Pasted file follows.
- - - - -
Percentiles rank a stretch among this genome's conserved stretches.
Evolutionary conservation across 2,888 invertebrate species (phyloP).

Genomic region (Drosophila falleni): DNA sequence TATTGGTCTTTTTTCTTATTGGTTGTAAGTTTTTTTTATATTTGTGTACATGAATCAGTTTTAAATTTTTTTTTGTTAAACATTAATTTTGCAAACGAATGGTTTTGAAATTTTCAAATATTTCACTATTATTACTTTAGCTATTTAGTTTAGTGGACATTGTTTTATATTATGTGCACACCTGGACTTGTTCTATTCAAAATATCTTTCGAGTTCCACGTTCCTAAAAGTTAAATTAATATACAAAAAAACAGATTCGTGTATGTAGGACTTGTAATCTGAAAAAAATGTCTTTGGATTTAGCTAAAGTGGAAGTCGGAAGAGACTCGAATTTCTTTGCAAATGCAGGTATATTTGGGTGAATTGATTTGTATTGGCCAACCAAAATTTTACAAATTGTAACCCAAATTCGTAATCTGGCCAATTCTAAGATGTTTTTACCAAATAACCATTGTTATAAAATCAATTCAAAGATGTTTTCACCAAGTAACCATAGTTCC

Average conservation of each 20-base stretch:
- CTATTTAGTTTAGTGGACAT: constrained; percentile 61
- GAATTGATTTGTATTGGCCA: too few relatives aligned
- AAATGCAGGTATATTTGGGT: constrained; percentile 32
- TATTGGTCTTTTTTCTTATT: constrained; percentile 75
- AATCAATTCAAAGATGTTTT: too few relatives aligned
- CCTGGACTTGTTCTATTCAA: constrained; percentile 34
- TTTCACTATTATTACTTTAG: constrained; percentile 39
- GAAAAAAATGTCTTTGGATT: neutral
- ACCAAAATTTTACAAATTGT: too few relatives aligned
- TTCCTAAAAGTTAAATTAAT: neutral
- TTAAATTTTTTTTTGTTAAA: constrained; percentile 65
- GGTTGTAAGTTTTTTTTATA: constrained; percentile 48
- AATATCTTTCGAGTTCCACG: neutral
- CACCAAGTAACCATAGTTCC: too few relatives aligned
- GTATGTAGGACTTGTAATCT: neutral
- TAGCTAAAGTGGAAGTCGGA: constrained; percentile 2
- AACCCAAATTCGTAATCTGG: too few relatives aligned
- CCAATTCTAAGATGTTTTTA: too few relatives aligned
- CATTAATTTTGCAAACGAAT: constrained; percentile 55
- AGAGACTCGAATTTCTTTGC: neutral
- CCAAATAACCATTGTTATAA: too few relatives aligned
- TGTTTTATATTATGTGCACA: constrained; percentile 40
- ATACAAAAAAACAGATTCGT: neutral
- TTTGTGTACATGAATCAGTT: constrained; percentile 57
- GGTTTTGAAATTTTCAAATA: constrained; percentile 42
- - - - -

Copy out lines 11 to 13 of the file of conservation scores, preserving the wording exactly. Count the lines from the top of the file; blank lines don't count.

- TTTCACTATTATTACTTTAG: constrained; percentile 39
- GAAAAAAATGTCTTTGGATT: neutral
- ACCAAAATTTTACAAATTGT: too few relatives aligned